WASHINGTON—The Justice Department announced today that it has filed suit against the state of Alabama, alleging violations of the Help America Vote Act of 2002 (HAVA). With this lawsuit, Alabama becomes the second state in the nation to be sued by the Department of Justice for not complying with the database requirements of HAVA, after New York.
The government's complaint, filed in the U.S. District Court for the Middle District of Alabama (Northern Division) in Montgomery, alleges that the state has failed to create and implement a statewide computerized voter registration database, which is required by HAVA. The government contends that Alabama missed the Jan. 1, 2006 federal deadline for completing the statewide database, and that, as of the date of this lawsuit, the state has not selected the database vendor who would start this process. This lawsuit was undertaken only after several contacts and extensive efforts by the Civil Rights Division to convince Alabama to meet its Federal obligations in a timely fashion.
"HAVA's database requirements are designed to ensure the accuracy of the voter rolls and the integrity of the electoral process in elections for Federal office," said Wan J. Kim, Assistant Attorney General for the Civil Rights Division. "This lawsuit is intended to vindicate the rights of the voters of Alabama, who do not, at present, enjoy all of the protections that HAVA affords."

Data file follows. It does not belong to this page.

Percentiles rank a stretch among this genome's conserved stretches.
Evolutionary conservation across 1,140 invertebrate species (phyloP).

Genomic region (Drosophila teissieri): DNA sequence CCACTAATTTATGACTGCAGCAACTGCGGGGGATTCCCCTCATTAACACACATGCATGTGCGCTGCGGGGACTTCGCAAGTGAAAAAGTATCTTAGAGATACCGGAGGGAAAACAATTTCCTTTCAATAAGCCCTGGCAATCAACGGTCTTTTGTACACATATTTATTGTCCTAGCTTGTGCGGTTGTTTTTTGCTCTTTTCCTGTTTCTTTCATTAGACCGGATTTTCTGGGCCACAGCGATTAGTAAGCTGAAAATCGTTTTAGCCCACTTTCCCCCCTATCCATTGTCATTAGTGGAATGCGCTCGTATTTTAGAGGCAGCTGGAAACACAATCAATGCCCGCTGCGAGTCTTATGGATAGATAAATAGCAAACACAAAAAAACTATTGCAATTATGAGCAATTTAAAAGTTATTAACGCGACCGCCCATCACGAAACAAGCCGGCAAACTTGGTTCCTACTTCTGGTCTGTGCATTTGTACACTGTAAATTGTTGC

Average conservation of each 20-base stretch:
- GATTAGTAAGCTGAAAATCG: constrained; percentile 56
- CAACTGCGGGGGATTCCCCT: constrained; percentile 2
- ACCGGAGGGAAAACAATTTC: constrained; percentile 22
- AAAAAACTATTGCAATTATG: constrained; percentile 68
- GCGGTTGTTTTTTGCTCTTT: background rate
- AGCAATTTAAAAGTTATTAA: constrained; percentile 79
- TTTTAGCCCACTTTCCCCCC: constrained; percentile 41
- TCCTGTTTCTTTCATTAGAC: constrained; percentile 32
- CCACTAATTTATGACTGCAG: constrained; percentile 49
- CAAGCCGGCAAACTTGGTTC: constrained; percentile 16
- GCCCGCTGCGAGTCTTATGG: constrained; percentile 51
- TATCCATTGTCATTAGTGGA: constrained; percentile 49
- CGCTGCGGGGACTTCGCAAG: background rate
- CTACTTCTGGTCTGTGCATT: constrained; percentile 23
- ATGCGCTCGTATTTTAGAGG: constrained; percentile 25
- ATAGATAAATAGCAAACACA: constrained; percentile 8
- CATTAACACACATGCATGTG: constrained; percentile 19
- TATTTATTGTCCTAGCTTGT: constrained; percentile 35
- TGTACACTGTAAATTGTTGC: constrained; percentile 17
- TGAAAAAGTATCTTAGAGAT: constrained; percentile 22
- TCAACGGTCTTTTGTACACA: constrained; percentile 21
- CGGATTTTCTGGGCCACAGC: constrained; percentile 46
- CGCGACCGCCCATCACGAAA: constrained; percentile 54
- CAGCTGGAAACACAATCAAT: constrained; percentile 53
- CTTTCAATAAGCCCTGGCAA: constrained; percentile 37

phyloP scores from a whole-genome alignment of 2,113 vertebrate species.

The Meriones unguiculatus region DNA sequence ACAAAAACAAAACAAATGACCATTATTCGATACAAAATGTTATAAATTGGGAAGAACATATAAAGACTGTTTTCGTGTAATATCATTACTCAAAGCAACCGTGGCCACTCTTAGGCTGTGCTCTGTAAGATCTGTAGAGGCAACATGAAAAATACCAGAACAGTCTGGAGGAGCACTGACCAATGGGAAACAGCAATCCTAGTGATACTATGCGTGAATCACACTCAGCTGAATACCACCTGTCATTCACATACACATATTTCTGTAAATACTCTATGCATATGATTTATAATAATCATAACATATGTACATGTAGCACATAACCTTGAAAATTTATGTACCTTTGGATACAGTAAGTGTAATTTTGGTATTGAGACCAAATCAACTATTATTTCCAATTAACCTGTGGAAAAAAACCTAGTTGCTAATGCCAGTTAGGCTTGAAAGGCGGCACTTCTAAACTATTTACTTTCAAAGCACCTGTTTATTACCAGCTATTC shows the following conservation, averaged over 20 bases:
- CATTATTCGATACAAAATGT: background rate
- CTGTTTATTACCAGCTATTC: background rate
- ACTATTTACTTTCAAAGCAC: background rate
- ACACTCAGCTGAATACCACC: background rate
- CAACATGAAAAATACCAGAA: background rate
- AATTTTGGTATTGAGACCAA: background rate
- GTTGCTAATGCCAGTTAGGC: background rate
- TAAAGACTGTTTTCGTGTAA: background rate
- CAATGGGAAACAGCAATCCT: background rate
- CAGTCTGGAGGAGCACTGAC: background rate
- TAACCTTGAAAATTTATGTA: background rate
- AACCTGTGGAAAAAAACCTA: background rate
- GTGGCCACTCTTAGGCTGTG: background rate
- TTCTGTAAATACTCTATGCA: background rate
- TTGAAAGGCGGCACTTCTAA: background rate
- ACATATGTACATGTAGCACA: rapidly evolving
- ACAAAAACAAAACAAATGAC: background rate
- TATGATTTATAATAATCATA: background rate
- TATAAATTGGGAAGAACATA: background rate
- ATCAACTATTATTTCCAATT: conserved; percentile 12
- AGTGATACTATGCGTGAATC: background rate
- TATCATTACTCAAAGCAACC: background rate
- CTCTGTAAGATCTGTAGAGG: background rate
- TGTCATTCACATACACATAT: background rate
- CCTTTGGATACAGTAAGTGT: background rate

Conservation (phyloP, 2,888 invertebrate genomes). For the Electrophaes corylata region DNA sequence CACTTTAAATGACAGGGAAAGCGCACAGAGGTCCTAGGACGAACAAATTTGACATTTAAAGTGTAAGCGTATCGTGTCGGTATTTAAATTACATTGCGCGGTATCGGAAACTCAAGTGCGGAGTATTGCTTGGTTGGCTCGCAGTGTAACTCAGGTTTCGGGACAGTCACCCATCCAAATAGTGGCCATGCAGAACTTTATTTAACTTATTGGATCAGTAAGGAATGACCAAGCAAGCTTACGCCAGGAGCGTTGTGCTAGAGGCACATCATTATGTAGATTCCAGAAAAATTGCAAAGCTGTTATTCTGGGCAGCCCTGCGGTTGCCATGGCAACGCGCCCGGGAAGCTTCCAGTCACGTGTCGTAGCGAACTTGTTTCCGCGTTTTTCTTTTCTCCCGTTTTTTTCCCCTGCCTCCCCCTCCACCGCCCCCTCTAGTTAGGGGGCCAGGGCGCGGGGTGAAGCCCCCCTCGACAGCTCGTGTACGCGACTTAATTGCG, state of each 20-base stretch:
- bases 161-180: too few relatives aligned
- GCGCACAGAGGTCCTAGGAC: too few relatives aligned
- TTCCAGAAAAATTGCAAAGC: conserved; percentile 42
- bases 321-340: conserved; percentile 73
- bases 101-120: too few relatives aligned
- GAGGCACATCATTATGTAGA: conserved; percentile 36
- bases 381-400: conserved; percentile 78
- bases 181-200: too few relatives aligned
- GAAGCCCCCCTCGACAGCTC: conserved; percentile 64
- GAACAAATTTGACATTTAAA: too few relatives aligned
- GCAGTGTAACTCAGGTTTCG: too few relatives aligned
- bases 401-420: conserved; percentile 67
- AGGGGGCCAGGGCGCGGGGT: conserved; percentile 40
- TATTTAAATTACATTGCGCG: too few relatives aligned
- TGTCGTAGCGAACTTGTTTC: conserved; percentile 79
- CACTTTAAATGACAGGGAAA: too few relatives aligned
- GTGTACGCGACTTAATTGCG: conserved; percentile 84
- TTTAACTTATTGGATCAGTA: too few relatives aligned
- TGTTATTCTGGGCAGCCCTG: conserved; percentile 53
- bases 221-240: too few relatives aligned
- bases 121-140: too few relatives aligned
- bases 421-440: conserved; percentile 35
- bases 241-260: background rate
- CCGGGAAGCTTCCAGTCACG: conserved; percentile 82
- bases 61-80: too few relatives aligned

HAVA was enacted with bipartisan support after the 2000 presidential election and was signed into law by President Bush on Oct. 29, 2002. HAVA was the first federal statute to provide federal funds to states to support reform of federal elections. Alabama received over $41 million to assist it in meeting the federal mandates contained in HAVA. Under HAVA, if Alabama fails to comply with HAVA's various requirements, it runs the risk of losing some of these funds when it is audited by the U.S. Election Assistance Commission, a federal agency that is responsible for assuring state compliance in the expenditure of HAVA funds.
Today's lawsuit seeks a determination that the state has not fulfilled HAVA's database requirements, and an order requiring the state to submit a plan describing how it will come into compliance.